When is sclerotherapy needed?
Sclerotherapy is used to reduce the size and decrease the symptoms associated with vascular malformations.
How does it work?
Guided by ultrasound and x-ray images, our interventional radiologist introduces a needle or a thin, hollow tube called a catheter into the vascular malformation. This is most often done through the skin (percutaneously), but other approaches are possible, depending on the location of the malformation. The sclerosant is injected through the needle or the catheter.
How should I prepare my child for the procedure?
Explain to your child in simple terms why the treatment is needed and what will happen. You can say that you will be close by and that he may bring a favorite toy or blanket into the procedure room.
What will happen before the sclerotherapy?
Someone from the hospital will call you a few days before the sclerotherapy to tell you where to go when you come to the hospital. The staff member will talk about when your child should stop eating, drinking and taking medicines.
Your child may need to visit the preoperative clinic, where he will meet with a nurse and an anesthesiologist and undergo any necessary laboratory tests. You and your child will then meet with the nurse practitioner in the Division of Interventional Radiology. Please plan on spending two to four hours at the hospital for the preoperative visit.
When you arrive at the hospital for the sclerotherapy:
- The interventional radiologist will talk to you about the procedure and ask you to sign the consent form. (You must be your child's legal guardian to sign this form. If you are a legal guardian and not a parent, you must bring the paperwork showing proof of legal guardianship.)
- Your child will change into a hospital gown.
- A nurse or anesthesiologist may start an intravenous (IV) line.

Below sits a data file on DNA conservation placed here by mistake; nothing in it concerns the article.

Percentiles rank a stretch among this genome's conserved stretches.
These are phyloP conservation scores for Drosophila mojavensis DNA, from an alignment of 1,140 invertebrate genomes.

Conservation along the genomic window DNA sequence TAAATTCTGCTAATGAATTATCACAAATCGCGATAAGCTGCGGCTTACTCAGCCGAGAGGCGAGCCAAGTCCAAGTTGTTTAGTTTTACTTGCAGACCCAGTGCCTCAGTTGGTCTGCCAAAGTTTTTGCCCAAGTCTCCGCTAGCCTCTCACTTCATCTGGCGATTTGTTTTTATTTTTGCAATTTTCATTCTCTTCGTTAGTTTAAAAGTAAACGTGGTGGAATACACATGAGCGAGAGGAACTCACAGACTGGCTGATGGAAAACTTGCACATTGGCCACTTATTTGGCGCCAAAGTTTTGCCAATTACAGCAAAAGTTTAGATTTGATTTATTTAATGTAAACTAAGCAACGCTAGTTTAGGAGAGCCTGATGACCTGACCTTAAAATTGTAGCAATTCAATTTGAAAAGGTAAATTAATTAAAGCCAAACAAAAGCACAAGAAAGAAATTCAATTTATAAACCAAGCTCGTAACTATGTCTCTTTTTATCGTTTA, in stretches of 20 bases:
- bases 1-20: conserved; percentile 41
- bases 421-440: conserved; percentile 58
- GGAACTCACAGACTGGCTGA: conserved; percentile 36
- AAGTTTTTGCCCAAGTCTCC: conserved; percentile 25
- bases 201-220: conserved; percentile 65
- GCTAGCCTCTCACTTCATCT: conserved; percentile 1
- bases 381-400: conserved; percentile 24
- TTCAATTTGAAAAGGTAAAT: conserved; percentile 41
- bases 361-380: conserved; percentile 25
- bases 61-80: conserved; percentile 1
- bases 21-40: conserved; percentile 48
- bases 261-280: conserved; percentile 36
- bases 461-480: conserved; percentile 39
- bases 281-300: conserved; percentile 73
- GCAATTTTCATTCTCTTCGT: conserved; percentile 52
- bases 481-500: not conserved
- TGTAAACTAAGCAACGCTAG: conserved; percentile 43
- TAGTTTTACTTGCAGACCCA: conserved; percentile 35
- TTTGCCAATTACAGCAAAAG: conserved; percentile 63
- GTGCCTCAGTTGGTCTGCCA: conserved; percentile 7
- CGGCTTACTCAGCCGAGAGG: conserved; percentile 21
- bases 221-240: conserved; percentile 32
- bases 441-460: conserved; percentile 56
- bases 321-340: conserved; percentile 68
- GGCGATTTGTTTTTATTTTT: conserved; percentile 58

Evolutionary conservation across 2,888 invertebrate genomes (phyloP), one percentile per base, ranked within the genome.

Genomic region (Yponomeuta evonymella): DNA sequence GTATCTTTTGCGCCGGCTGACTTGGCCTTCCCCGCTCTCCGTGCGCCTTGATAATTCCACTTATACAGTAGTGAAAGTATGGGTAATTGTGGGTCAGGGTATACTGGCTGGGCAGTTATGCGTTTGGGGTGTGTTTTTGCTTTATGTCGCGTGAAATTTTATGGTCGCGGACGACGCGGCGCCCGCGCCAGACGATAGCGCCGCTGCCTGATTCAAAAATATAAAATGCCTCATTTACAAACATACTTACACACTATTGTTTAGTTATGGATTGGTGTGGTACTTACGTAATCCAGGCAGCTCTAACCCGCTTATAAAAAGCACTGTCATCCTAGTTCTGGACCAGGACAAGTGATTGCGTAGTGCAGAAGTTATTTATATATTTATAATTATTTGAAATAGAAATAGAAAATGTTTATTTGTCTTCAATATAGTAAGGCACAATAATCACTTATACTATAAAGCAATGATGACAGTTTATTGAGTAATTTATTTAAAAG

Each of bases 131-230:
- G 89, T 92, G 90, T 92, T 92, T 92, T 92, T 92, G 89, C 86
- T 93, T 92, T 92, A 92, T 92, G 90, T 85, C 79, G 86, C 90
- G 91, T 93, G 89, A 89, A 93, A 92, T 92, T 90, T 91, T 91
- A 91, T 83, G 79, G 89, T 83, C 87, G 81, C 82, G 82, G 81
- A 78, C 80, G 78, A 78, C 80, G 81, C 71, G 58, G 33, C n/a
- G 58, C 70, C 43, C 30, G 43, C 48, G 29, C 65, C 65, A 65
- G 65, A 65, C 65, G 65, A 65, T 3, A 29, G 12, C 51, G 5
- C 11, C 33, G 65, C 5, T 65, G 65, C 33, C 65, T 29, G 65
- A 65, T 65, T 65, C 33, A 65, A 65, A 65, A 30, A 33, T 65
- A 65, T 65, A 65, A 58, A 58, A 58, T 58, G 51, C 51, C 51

- Once your child is asleep, you will be escorted to a special waiting area.
What happens during the procedure?
- The radiology technologist will clean the skin through which the needle will be guided with a special liquid that helps prevent infection.
- Under ultrasound or x-ray guidance, the needle or catheter is guided to the vascular malformation. The radiologist will then inject a special contrast solution through the catheter so that the vascular malformation can be seen more clearly.
- Several sites may be accessed during one procedure in order to most effectively treat the lesion.
- The radiologist then injects the sclerosant.
- When the procedure is done, the catheter is removed and a bandage is placed to prevent bleeding.
What happens after the procedure?
- Your child will be taken to the recovery room, where we will closely monitor him. You may be with your child in the recovery room.
- Depending on what sclerosant is injected, sclerotherapy very often causes the injected area to swell. While this rarely causes severe discomfort, all patients will receive medication for pain, as needed. The swelling may take up to two weeks to go away.
- The final evaluation of how much of the lesion has been successfully converted to scar may take up to six weeks. In most cases, several procedures are needed to completely treat a malformation.
How will I learn the results?
The interventional radiologist will speak with you after the procedure and explain the findings and results.
Is it safe?
Sclerotherapy is considered a minor surgical procedure. While it is generally safe, it can be potentially associated with serious side effects. The interventional radiologist will explain these to you in detail before obtaining your permission to perform the procedure.
During sclerotherapy, your child will be exposed to ionizing radiation (x-rays). While we always attempt to minimize exposure to x-rays, we believe that the benefit of treatment outweighs the exposure that occurs during the procedure. Because children are more sensitive to radiation exposure than adults, we have been leaders in adjusting equipment and procedures to deliver the lowest possible dose to young patients.